Hou Hsiao-hsien's tale of sex, drugs and techno finds the 55-year-old master director trumping many of his new-school counterparts when it comes to capturing club culture and its various sociopolitical tributaries, including the rampant materialism that's used to fill spiritual voids and compensate for a crippling inability to connect with others. Shot by Mark Lee Ping-bing, who worked with cinematographer Christopher Doyle on Wong Kar-Wai's In the Mood for Love and who brings the same hushed, slo-mo beauty into play here, Millennium Mambo is dense with a melancholy derived as much from the emotionally astute use of music (house, techno, all-purpose trip-hop) as through the hypnotic imagery of the story itself. Narrator Vicky (the absurdly gorgeous Shu Qi) leads the viewer on a 10-year journey through her life with a drugged-out, wannabe-DJ boyfriend whose relentless jealousy, shading toward violence, springs largely from class envy of his higher-caste trophy femme. Past and present, memory and real time, all slip and slide over one another throughout as they combine to drive the story forward. If, in the end, Millennium Mambo's carefully hedged optimism rings true, it's because the bruises have been so carefully cataloged.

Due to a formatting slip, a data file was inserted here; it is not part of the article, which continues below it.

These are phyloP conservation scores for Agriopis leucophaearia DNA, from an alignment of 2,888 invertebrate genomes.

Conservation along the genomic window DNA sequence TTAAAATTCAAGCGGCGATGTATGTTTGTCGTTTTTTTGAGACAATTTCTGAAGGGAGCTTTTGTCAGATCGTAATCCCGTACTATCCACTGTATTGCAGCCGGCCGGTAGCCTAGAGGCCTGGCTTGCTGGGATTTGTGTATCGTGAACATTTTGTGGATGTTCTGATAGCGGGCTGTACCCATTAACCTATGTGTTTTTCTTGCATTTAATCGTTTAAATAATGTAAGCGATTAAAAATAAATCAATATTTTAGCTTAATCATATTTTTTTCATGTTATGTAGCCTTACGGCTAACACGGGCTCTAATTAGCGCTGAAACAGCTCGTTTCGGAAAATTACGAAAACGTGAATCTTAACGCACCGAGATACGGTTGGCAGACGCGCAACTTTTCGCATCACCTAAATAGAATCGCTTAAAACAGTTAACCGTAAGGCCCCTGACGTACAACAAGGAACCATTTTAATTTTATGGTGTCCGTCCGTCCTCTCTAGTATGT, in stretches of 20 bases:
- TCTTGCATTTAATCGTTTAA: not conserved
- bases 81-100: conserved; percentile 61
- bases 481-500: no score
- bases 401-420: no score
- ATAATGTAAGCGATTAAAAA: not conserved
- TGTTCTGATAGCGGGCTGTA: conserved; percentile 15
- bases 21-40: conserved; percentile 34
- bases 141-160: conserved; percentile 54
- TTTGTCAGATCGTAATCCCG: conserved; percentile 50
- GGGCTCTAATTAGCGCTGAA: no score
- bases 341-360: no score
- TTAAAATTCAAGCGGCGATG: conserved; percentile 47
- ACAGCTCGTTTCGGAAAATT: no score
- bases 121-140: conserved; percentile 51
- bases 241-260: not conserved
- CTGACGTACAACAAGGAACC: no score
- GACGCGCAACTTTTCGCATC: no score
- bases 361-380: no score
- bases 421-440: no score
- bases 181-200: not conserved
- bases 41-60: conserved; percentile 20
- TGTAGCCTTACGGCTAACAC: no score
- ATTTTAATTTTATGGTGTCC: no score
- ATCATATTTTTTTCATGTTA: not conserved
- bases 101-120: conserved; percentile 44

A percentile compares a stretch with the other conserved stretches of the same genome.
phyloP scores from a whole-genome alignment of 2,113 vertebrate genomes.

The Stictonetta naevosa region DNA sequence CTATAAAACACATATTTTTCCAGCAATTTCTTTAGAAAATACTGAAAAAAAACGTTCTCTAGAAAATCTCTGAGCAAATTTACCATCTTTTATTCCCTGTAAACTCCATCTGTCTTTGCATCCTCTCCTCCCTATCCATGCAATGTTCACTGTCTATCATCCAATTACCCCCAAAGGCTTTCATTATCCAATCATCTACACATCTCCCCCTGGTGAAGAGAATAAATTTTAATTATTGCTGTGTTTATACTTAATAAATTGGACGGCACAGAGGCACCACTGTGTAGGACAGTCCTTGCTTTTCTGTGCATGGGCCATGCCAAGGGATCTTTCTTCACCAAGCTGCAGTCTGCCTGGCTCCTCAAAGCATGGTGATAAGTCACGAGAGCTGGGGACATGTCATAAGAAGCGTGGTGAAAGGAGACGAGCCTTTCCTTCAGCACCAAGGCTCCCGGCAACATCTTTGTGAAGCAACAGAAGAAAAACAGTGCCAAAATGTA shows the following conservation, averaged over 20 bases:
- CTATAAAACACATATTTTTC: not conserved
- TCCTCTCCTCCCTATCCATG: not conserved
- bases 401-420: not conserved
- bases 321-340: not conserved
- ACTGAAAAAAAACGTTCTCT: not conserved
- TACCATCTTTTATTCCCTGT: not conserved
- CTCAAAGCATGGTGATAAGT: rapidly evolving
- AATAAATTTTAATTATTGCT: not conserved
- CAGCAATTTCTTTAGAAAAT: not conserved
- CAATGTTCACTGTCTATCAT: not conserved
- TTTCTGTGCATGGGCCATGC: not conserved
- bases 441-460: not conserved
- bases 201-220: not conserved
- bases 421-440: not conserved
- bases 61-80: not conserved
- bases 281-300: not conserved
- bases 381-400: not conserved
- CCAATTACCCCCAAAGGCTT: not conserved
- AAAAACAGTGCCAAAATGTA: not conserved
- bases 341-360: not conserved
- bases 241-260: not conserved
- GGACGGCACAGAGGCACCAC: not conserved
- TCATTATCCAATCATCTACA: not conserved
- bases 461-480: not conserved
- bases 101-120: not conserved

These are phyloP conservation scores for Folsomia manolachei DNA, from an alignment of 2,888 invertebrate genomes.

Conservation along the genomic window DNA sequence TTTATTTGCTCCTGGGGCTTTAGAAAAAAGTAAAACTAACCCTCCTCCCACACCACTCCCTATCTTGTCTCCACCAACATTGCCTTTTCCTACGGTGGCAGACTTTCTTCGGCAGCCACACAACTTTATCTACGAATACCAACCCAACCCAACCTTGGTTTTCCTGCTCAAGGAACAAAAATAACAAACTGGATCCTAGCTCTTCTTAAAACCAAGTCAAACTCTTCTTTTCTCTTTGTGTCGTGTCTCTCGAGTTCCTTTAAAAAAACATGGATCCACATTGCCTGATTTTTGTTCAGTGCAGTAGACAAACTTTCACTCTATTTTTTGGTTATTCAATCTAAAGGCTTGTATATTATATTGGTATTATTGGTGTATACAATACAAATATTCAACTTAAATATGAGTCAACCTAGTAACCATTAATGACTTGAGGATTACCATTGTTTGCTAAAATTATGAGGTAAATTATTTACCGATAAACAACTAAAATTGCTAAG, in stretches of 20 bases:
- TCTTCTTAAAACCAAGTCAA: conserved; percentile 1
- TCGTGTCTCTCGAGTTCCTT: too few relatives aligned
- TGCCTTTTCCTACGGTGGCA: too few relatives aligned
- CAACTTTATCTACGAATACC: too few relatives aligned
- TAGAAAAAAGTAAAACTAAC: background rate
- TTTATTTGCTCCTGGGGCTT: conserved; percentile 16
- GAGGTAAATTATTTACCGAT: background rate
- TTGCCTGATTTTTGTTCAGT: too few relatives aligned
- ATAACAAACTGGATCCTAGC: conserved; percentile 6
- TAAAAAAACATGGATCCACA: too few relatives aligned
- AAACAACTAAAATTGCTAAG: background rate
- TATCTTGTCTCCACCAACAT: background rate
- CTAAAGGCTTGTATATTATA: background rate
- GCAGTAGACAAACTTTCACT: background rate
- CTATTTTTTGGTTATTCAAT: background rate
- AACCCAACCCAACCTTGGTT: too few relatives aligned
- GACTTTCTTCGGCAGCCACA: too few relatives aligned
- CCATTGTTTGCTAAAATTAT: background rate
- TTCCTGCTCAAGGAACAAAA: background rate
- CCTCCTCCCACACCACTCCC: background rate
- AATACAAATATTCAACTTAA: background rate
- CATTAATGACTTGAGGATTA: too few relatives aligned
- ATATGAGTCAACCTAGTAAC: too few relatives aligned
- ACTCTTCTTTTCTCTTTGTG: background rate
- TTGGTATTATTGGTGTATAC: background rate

Other highlights of the festival included Karmen Geï (Senegal/France/Canada), Joseph Gaï Ramaka's fiercely les-bi-onic take on Bizet's opera. Set in Senegal and brought to life with spellbinding costumes and incredibly sexy music, it was worth the price of admission just to watch the sweat bead on the collarbone of lead actress Djeïnaba Diop Gaï. Another co-production from France and Senegal, Alain Gomis' L'Afrance, seemed eerily timely, in this Le Pen moment, as it looked at the issues of race, assimilation and colonization through the eyes of Senegalese grad student El Hadj (Djolof Mbengue), who wants to take his degree back home and help his people, but whose life spirals disastrously out of control when he carelessly lets his student visa expire. Shinsuke Sato's The Princess Blade(Japan) came armed with all the qualifications for an instant action-film classic, but dropped the ball in its deadening second act, and never fully recovered. A long, lifeless stretch of dialogue and emotional excavation brought the momentum generated by the taut opening action scenes to a halt, with things picking up again just in time to lay the groundwork for a sequel.